“Definitely when I’m doing tour clothing, it is stuff that has to be a quick read. It has to be visually alluring, so things are bigger, broader and louder,” she noted. “In this line, it’s taking small details and working them in an overall effect on the garment.”
The costume designer defined Mara’s look in the movie with makeup artist Pat McGrath and hair stylist Danilo, who chopped about 10 inches from her locks and bleached her eyebrows. The actress has fake tattoos, but got her eyebrow and nipple pierced for real to get into character.
“She is amazing to work with. She’s a real hard worker, and she did an outstanding, outstanding job. She should be extremely proud of herself because it was rough. It’s a rough film to make and a rough subject matter and she was really impressive,” Summerville said.
Mara takes over the role from Noomi Rapace, who starred in the Swedish adaptations of the Millennium series. Explaining the appeal of the dysfunctional character, Summerville compared her to a grown-up version of children’s book character Pippi Longstocking — an explanation reportedly provided by Larsson himself, who died in 2004.
“She’s the adult Pippi, so I think it’s a character that has longevity,” she said. “I think that’s the reason she appeals to so many people as far as the books go, and their reading of it, because I think somewhere in everybody there’s a little part that wishes they had that Salander fearlessness.”
Still, Summerville gave kudos to H&M for doing a tie-in with the movie, which will carry an R rating, like most of Fincher’s oeuvre.
“It was really great that H&M is a strong company that can afford and wanted to do some sort of collaboration with us, because it is a very controversial book,” she said. “They were just like, ‘Yeah, she’s Swedish, she’s amazing, and we want to be a part of this.’ And that was so great to hear, because America has a little bit of a harder time with those kinds of issues. I mean, Americans are fine with violence but they’re like, ‘Oh — sex? Strong women? We’re not so sure about that,’” she said with a laugh.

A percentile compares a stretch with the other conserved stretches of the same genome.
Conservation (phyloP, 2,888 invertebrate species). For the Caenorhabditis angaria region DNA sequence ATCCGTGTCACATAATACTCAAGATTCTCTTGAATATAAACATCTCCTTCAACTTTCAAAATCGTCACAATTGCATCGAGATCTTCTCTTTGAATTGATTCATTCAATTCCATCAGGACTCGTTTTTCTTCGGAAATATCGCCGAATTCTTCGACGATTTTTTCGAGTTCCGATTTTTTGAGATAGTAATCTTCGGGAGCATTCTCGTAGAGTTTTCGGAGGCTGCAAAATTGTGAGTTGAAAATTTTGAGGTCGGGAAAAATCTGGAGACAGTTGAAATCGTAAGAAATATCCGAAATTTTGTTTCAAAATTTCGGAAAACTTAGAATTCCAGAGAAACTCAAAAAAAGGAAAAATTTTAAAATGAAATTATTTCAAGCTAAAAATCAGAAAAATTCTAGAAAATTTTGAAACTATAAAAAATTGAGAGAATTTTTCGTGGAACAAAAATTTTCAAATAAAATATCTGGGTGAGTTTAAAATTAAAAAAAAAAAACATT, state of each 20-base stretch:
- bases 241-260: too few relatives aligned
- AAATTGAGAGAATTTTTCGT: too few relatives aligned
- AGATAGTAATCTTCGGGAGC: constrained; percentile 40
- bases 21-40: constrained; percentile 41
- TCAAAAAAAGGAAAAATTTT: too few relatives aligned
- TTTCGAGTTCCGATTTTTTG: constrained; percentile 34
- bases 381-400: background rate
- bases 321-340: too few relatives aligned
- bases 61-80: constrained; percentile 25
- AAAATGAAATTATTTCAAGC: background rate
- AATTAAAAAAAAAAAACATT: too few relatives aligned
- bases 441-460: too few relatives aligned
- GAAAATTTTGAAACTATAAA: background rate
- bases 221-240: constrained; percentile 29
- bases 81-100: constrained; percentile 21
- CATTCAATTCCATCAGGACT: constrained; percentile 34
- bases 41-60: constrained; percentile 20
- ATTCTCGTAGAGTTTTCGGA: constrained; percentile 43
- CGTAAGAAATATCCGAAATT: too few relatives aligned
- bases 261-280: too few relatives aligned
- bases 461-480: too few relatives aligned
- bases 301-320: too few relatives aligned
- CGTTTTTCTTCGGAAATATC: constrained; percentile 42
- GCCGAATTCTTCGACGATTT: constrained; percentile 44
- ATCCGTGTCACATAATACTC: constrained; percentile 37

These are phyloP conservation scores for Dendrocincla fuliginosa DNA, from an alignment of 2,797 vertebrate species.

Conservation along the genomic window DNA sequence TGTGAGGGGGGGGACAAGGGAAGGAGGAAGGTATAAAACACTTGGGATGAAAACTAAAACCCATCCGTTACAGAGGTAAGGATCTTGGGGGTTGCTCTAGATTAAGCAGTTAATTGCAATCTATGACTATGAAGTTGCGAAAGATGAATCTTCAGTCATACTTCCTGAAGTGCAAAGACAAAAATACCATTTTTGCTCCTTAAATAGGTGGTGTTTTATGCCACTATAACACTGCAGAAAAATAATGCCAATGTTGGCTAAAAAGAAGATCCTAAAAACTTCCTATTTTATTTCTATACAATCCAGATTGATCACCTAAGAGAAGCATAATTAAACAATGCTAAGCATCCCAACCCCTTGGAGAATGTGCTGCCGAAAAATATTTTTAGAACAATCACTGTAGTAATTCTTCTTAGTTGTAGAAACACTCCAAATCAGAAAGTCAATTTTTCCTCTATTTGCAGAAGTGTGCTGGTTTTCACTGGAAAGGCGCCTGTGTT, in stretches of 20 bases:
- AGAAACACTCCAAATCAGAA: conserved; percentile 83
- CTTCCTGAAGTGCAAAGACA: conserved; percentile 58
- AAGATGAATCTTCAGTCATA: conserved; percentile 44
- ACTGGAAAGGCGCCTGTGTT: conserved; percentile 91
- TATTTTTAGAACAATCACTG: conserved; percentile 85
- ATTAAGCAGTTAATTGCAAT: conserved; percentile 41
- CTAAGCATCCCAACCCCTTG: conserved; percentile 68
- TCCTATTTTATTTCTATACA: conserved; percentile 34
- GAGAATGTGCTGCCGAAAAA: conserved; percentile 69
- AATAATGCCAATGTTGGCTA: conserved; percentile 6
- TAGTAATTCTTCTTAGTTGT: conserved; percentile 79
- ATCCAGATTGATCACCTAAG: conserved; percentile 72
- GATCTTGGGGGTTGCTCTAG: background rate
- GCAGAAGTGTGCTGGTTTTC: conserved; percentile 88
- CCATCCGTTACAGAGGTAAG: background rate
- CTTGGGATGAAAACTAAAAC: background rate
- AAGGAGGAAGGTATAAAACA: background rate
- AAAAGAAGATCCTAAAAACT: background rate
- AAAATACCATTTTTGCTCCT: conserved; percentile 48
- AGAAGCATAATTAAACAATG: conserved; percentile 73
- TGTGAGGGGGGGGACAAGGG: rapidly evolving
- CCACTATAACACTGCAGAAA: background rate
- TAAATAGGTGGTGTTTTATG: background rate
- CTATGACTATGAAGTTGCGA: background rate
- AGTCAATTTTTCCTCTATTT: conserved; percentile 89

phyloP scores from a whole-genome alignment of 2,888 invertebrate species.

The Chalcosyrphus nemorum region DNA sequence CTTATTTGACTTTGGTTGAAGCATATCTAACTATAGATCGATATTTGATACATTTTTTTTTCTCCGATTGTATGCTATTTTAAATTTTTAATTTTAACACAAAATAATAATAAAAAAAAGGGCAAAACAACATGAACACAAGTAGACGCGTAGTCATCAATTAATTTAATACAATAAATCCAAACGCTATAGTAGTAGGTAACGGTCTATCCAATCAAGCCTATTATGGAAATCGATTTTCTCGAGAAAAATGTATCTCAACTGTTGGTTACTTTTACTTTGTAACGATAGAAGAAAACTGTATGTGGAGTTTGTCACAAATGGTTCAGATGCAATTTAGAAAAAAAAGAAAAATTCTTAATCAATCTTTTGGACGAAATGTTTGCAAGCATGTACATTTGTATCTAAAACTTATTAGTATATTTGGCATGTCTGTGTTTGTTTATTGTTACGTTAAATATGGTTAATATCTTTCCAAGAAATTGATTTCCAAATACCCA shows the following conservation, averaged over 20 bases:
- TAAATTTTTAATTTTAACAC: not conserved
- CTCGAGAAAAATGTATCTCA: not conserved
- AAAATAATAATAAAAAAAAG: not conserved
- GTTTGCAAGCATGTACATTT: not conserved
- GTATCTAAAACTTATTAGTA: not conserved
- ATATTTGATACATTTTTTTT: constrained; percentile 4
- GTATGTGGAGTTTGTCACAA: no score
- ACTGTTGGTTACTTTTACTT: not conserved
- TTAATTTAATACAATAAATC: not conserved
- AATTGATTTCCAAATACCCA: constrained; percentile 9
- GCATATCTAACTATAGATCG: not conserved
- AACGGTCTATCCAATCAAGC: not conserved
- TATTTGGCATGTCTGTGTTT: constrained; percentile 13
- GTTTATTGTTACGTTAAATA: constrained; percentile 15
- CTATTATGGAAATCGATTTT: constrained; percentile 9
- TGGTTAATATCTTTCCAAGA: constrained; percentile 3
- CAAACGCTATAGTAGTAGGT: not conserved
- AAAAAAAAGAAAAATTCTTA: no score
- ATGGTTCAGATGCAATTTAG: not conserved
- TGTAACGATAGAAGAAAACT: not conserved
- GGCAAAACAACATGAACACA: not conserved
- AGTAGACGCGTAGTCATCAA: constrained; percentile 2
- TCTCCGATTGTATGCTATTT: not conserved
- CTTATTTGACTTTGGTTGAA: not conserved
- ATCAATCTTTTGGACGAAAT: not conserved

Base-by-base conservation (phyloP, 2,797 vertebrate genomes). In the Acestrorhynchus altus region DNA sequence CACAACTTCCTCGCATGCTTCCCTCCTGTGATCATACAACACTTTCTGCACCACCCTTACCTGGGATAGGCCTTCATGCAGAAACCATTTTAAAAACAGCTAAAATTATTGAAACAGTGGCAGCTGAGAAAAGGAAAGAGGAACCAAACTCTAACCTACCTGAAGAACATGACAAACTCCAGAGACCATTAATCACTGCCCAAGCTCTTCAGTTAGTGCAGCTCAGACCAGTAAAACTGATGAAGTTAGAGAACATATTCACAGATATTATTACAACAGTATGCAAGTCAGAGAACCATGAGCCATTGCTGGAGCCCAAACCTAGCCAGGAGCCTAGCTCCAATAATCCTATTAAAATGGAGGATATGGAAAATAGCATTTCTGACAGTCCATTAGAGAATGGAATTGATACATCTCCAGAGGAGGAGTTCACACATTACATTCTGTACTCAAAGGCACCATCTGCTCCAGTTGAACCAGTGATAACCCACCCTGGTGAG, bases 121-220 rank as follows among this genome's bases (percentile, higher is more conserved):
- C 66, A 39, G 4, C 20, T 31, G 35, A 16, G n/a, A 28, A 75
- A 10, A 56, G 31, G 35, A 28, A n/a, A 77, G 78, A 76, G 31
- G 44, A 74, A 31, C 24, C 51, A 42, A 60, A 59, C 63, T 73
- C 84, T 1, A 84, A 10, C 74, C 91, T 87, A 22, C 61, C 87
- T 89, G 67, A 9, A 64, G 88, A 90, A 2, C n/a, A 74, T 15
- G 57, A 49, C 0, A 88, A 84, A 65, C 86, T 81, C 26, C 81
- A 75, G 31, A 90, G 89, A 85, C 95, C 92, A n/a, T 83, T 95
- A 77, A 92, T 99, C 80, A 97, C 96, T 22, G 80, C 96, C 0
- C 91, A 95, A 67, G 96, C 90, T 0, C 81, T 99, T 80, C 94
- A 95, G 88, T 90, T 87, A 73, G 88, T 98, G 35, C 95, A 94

The collection also got the seal of approval from Mara and Fincher. “It’s nice to get her blessing and David’s blessing, and once I showed them the pieces, they were really excited and we placed an order for Rooney so she can have one of each thing,” Summerville said.
The designer is still waiting to hear if she will be working on the second installment of the trilogy, “The Girl Who Played With Fire,” but she would be pleased to design another Salander line for H&M, and perhaps even a men’s collection inspired by Mikael Blomkvist, the character played by Daniel Craig.
Summerville has also started discussing new haircuts with Mara, who currently faces the prospect of spending several years with a Joan of Arc fringe, but she sees no major wardrobe upheaval for the Salander character — who happens to go on a shopping spree at H&M in the second book.
“We can change up certain things a bit, but I think her character is who she is. I don’t think there’s going to be a lot of drastic changes. She’s never going to end up in pink,” Summerville said.